The Cinema, Soccer and Vuvuzelas

Exciting atmosphere. It’s 2:10 in the afternoon and outside the Yara cinema, right in the heart of the central 23rd Avenue, there are hundreds of people with T-shirts, caps, flags and scarves for the Spanish and other countries.

Most of the fans are young students from the nearby University of Havana, who wait, biting their nails, for the second round match between the Spain of Iker Casillas and the Portugal of Cristiano Ronaldo.

Ubaldo Arias, 23, who studied this last year for a career in philosophy, is at the front of group supporting the Red Fury. Dressed in shirts of “Guaje” Villa, Fernando Torres and Xavi Hernandez.

They chant slogans. They are convinced Spain will be the new world champions. Some dark guys with their “canary” green and red mock them.

Arias and his band enter laughing, while fraternizing they tell them, “See you in the final.” There is still a stretch of competition. But the expected Spain-Brazil duel for the title is a real possibility.

A few minutes later the line forms. They start to sell tickets at two pesos (10 cents in dollars). The theater looks like a mini stadium. It’s full.

On the big screen they’re showing the last game with Lithuania. The room erupts with the racket of a thousand demons when the mustachioed Vicente del Bosque appears getting off the bus at the South African stadium.

The fans are chanting the names of the eleven Iberians, when they emerge on screen. “Ole, ole, ole Casillas, ole ole Tarzan Puyol, ” and so on until the 23 Spanish players get off the bus, on this island where it usually takes baseball to get most Cubans to their feet.

Since they started the second round matches, the theater management, ICAIC and the Institute of Radio and Television has the bright idea of showing the games on the wide screen.

People appreciate it. No alcoholic beverages are allowed inside. The various loyalties are discussed with passion and respect for the firm support of their different teams.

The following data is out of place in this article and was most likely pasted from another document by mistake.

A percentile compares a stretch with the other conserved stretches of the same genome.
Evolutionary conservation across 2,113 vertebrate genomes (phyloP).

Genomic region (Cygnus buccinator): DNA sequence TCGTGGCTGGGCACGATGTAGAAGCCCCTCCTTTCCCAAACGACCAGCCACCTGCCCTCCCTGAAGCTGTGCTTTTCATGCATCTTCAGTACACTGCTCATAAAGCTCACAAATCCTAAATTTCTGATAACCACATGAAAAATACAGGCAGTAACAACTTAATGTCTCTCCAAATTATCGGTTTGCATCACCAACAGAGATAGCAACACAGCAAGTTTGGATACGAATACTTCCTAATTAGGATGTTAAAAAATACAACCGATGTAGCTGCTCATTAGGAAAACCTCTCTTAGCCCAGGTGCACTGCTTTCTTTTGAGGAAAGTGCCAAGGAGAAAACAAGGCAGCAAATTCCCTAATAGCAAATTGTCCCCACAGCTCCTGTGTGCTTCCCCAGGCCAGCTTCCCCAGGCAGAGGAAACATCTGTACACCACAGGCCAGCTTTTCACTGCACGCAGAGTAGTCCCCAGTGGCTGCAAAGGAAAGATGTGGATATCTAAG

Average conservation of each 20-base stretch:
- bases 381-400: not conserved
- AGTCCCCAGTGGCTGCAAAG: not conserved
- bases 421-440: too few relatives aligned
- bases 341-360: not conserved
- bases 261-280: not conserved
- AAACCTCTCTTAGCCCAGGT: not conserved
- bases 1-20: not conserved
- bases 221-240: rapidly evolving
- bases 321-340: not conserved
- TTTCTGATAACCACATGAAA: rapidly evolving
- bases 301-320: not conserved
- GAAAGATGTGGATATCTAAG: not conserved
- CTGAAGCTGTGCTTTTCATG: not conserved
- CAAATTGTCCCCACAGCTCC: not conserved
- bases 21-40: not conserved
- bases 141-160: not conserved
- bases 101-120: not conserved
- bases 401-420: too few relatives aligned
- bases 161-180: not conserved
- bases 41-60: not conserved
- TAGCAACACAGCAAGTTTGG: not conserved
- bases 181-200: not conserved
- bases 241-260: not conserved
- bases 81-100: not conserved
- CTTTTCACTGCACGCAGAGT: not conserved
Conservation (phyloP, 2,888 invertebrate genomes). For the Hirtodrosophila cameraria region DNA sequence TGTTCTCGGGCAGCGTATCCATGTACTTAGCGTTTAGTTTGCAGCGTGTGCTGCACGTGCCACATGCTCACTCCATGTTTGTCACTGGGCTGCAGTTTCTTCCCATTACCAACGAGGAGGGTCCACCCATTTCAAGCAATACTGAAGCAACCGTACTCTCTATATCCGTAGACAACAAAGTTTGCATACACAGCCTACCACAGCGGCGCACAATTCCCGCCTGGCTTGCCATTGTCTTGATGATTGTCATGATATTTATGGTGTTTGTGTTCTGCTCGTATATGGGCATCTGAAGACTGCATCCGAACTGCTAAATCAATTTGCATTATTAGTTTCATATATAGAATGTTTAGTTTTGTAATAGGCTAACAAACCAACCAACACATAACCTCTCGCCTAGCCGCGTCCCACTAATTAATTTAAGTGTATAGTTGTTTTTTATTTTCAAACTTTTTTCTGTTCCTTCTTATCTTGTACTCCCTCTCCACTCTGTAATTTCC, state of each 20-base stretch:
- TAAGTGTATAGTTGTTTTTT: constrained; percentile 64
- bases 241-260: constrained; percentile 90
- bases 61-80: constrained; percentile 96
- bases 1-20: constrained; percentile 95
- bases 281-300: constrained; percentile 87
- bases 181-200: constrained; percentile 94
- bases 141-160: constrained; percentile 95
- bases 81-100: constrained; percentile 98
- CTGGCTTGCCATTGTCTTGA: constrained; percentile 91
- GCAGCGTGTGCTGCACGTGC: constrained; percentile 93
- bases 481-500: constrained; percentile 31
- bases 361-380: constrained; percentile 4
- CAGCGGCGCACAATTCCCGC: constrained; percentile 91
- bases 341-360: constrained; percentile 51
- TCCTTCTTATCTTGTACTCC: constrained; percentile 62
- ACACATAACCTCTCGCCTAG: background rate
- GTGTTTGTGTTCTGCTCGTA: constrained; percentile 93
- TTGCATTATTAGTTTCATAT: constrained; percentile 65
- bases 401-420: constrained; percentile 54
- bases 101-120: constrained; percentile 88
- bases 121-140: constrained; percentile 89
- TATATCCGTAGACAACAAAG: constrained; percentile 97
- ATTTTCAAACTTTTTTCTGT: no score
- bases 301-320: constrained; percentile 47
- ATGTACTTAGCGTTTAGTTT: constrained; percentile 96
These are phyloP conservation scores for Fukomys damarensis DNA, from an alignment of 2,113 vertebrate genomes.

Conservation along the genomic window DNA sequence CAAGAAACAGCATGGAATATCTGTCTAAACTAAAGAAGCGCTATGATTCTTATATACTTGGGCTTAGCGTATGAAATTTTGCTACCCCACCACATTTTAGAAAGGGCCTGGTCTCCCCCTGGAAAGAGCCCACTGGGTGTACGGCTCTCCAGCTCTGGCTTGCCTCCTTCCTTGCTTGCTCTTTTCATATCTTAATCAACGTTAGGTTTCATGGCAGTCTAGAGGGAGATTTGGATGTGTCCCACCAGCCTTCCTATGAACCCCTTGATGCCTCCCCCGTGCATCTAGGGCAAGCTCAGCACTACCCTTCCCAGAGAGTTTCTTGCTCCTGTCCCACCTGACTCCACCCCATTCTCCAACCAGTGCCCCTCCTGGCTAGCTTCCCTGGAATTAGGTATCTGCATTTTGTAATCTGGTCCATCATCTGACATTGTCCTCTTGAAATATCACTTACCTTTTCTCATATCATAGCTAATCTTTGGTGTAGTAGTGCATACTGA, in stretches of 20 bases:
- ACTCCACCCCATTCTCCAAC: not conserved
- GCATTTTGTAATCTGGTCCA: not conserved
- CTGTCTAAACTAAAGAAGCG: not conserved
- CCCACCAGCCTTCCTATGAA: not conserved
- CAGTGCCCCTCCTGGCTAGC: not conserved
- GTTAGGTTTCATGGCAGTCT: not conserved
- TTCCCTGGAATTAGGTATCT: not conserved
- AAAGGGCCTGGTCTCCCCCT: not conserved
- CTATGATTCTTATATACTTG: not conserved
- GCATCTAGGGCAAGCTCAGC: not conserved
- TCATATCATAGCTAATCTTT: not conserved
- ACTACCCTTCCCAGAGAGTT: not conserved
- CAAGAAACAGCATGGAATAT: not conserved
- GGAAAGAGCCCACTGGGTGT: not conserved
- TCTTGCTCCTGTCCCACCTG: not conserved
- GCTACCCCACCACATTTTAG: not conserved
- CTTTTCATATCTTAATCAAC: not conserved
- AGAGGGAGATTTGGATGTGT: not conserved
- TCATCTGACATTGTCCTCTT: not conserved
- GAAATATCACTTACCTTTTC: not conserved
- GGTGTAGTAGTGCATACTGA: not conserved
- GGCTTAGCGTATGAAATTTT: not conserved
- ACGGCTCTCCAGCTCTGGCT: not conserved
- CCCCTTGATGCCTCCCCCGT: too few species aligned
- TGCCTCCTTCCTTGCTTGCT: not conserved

It’s true that Brazil, Argentina and Spain steal the show. But there are also, on the island, many rooting for The Netherlands and Germany. The good mood engulfs the bewildered tourists, who watch the enthusiasm with which Cubans enjoy the World Cup.

Latin American students are given their turn at the Yara cinema, to support the teams of their preferences. They are the coming generation. It could be the World Cup of America.

Four teams in the quarterfinals and a hunger for glory. It is not only Brazil and Argentina. Uruguay knows what it is to raise a cup and look askance at Julet Rimes’ trophy. Paraguay wants to make history.

But first they have to pass through comfortably placed Spain. While reaching the quarter finals, the different gangs enjoy the beauty of their triumph and suffer when their eleven goes tearfully back to the locker room.

No one can deny the good mood in the Yara. When David Villa scored the winning goal against Portugal that sent them into the quarterfinals, those in attendance, about two thousand of them, deliriously shouted GOOOOOOOOOAL.

At dark, many embraced. They jumped and shouted, “SPAIN! SPAIN!” These are the good things of football. The worse, the annoying high pitched noise of the vuvuzela. I don’t know how they managed to appear in Havana. But before such an event, someone passes them out. A World Cup is a World Cup.

Iván García

Photo: Kaloain Santos

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